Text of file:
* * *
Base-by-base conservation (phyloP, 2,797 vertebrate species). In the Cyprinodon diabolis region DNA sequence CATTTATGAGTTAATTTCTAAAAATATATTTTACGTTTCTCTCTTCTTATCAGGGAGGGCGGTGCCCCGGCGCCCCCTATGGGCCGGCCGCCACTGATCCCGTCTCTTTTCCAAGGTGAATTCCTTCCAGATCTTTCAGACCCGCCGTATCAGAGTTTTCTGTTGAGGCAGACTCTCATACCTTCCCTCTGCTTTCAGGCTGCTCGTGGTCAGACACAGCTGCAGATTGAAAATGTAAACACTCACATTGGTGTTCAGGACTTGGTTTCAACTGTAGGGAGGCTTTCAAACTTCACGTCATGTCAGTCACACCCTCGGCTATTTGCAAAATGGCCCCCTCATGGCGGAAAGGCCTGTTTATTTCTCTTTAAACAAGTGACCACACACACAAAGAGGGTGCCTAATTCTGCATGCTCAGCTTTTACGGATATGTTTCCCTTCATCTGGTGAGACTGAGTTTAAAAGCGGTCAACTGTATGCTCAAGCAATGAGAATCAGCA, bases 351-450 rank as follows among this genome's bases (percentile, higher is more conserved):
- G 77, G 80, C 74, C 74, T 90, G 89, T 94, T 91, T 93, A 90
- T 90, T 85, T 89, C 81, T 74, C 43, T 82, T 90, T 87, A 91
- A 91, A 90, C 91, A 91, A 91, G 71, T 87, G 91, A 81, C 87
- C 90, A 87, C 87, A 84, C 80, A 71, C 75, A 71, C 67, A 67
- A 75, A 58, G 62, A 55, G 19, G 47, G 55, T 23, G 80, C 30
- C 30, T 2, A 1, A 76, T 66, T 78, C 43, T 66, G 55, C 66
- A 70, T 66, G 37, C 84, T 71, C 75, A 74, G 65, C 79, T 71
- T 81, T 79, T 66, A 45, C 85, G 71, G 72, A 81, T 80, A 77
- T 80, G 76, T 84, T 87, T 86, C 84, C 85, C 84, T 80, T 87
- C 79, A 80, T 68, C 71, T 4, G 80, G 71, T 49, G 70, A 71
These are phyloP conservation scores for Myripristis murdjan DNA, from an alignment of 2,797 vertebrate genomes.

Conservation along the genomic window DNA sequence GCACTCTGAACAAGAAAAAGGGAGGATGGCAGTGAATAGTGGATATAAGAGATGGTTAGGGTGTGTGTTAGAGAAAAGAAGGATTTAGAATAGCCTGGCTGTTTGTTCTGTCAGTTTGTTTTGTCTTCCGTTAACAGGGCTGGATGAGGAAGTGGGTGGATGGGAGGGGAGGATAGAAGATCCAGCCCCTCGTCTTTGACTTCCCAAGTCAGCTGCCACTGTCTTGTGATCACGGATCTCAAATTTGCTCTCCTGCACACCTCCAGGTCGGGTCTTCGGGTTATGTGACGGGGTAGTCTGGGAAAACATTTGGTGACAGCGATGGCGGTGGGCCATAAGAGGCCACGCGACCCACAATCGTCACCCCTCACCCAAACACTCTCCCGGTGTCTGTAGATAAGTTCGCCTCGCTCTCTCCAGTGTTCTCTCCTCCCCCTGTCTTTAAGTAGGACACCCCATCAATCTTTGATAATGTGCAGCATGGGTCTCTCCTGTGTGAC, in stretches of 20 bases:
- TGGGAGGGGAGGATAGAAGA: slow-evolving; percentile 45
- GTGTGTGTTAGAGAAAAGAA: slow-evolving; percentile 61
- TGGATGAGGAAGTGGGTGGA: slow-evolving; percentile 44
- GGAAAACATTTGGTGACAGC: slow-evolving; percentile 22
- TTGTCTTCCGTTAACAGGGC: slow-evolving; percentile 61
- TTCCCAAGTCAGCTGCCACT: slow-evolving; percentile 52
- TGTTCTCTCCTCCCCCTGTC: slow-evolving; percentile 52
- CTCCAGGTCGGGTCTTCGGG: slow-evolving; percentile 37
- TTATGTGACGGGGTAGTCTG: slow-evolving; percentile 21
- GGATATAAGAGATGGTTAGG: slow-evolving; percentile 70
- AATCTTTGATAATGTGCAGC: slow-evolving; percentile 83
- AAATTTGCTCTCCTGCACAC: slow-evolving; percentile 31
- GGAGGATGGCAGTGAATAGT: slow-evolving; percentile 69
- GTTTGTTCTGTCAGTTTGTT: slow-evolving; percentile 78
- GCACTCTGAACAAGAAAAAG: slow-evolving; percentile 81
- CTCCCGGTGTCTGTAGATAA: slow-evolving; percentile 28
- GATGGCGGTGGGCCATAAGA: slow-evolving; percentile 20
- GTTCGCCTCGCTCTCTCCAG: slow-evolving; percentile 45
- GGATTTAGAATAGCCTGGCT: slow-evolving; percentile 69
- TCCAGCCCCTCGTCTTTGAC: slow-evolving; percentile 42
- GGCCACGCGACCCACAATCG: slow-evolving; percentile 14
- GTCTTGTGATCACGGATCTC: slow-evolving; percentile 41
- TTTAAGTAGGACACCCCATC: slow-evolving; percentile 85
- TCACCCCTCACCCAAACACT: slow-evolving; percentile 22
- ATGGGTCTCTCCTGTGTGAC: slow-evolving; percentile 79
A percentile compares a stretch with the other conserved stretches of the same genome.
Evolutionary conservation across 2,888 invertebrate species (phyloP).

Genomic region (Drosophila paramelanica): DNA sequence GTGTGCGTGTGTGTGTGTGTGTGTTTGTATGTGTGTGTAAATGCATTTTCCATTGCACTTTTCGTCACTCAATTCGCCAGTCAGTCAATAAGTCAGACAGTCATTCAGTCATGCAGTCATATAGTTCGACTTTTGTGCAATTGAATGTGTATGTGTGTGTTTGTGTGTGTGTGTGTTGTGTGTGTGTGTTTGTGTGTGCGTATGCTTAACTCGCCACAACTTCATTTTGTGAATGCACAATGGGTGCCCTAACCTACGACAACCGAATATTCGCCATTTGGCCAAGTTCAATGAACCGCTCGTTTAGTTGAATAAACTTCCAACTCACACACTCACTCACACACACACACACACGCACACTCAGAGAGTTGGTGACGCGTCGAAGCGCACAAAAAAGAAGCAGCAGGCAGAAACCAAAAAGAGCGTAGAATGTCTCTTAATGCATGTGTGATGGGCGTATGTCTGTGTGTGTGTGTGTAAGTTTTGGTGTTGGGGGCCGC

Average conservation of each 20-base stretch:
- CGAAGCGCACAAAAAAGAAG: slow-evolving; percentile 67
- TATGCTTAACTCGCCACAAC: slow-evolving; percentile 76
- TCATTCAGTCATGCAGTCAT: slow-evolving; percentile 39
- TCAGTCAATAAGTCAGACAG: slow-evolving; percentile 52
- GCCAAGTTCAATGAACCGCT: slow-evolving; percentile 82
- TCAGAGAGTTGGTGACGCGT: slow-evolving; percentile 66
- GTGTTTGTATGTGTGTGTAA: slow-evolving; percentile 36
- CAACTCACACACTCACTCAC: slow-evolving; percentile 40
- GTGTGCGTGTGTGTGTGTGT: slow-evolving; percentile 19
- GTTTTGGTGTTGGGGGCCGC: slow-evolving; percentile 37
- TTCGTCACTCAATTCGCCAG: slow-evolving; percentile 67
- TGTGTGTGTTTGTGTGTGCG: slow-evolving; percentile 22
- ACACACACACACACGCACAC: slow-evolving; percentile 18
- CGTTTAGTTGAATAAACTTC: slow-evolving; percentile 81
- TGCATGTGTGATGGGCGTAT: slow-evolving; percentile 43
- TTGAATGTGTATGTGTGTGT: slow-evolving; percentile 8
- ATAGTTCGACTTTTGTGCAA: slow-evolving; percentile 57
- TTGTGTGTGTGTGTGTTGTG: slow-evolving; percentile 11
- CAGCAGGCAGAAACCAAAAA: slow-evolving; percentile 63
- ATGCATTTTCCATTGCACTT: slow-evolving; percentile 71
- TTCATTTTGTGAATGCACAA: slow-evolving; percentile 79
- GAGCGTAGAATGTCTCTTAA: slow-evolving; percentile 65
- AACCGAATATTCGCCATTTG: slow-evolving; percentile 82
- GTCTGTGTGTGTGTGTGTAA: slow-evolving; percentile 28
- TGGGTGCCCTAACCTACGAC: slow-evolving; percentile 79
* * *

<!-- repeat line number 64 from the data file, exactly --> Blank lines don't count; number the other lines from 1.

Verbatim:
- GAGCGTAGAATGTCTCTTAA: slow-evolving; percentile 65